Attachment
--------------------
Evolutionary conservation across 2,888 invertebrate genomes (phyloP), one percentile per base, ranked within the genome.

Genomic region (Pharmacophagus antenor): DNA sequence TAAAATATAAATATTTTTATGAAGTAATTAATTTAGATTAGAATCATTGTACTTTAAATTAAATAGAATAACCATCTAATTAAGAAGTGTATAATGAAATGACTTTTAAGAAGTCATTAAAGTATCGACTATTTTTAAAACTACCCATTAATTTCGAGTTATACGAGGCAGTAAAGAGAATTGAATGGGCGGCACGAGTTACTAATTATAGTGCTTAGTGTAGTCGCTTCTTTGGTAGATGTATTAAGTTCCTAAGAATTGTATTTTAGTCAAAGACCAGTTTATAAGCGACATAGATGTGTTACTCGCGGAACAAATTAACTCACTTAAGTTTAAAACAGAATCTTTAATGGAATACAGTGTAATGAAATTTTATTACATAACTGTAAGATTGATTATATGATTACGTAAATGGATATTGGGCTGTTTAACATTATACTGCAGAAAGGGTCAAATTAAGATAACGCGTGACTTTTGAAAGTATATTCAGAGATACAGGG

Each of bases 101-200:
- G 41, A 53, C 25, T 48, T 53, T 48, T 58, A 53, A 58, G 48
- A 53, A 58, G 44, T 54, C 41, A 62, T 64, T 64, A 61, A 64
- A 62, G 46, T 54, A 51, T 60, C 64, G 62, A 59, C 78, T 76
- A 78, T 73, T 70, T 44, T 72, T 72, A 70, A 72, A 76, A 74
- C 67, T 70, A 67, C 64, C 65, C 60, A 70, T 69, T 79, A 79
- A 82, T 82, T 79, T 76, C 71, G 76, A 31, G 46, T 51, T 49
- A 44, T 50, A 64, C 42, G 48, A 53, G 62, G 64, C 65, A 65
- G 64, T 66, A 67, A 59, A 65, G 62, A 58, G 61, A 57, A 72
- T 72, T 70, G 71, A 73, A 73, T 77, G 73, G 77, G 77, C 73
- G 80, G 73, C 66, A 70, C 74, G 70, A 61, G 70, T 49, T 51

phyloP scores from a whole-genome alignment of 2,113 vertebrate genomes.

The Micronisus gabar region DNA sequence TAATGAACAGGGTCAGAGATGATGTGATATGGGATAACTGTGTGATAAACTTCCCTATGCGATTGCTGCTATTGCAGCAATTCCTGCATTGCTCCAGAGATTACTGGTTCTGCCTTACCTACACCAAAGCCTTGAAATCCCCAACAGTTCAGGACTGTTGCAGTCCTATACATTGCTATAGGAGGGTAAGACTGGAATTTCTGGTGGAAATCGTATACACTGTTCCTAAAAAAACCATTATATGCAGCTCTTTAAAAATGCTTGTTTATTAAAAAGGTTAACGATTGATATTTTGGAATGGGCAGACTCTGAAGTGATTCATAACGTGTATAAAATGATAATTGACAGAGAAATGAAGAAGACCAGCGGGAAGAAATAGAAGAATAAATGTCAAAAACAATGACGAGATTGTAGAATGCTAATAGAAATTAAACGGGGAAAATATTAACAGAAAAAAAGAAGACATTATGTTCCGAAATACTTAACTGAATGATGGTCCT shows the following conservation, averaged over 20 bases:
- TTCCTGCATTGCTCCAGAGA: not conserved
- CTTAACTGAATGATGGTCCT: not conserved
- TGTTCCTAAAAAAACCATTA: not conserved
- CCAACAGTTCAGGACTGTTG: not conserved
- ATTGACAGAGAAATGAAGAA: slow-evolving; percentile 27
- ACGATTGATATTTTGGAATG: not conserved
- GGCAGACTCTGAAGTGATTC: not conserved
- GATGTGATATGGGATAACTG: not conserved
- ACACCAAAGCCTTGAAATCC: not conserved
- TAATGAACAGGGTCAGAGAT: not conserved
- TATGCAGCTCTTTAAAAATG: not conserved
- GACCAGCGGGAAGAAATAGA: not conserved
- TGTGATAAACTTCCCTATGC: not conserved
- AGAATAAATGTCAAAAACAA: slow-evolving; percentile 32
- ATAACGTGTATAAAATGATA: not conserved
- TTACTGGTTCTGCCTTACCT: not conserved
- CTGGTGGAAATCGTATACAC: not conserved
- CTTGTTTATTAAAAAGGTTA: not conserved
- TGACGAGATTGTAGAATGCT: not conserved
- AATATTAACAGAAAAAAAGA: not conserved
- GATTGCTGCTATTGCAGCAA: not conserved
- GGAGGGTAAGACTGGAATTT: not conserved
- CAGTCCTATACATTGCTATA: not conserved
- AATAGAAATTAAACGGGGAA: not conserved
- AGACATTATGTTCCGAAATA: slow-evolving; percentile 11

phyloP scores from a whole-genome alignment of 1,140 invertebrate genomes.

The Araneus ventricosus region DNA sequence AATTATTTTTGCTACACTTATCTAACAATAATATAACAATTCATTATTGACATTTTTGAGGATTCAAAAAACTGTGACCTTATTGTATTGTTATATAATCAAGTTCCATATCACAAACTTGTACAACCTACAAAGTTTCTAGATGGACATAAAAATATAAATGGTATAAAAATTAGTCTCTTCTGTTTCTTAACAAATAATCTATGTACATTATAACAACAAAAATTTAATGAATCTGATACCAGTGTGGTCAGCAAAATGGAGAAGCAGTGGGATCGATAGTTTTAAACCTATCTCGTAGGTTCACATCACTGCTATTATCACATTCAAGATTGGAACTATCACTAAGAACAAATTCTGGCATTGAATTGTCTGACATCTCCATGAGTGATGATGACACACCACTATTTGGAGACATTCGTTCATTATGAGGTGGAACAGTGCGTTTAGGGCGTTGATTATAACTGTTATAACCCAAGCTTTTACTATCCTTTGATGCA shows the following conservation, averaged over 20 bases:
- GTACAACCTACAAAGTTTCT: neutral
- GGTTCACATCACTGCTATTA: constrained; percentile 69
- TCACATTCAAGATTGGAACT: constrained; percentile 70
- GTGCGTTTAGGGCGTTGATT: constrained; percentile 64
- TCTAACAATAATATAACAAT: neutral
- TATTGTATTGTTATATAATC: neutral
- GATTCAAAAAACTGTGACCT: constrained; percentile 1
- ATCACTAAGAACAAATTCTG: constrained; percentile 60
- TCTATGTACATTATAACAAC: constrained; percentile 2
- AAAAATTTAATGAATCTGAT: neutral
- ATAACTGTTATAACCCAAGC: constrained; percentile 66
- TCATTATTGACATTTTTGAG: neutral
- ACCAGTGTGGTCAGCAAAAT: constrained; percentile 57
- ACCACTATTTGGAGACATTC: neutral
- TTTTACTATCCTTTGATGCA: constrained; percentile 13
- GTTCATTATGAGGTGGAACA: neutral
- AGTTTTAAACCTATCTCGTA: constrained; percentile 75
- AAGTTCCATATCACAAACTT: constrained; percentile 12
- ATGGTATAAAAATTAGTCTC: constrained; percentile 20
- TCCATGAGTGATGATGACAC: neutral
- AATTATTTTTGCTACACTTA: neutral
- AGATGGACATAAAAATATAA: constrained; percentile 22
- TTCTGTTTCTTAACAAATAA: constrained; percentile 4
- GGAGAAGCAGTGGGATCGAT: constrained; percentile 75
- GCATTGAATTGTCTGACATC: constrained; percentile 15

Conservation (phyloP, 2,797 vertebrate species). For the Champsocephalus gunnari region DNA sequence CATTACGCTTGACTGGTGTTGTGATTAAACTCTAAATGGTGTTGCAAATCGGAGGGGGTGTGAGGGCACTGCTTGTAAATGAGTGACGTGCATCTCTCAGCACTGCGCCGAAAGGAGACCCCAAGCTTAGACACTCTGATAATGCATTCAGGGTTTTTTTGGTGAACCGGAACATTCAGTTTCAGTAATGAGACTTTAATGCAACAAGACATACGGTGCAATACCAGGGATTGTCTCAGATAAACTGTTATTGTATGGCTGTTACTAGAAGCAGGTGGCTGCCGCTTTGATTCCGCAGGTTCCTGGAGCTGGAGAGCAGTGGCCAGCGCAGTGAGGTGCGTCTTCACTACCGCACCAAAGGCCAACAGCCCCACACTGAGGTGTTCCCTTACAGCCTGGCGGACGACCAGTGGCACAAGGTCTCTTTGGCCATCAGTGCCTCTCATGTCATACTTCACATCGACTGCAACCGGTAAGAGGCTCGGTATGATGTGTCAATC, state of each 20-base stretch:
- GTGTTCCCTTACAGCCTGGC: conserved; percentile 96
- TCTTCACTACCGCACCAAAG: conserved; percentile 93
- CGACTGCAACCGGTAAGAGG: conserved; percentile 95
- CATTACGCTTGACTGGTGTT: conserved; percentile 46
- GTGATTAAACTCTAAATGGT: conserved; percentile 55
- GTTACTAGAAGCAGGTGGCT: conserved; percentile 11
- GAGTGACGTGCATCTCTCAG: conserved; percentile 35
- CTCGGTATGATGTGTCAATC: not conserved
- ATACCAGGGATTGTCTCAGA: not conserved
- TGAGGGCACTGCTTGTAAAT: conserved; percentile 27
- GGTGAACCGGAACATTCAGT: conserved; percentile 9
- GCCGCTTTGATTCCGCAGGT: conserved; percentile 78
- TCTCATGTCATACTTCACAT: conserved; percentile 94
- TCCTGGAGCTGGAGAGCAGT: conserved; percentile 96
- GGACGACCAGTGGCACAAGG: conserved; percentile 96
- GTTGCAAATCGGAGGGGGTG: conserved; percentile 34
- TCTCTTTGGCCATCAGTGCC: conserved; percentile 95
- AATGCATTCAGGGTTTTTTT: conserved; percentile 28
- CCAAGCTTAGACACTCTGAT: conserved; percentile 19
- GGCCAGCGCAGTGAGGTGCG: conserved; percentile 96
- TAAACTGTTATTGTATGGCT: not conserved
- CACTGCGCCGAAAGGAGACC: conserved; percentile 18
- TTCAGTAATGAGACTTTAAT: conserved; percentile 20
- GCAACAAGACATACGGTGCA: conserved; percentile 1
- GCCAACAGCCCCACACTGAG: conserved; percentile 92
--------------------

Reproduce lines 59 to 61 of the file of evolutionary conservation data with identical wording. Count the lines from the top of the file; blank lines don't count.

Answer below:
- AGTTTTAAACCTATCTCGTA: constrained; percentile 75
- AAGTTCCATATCACAAACTT: constrained; percentile 12
- ATGGTATAAAAATTAGTCTC: constrained; percentile 20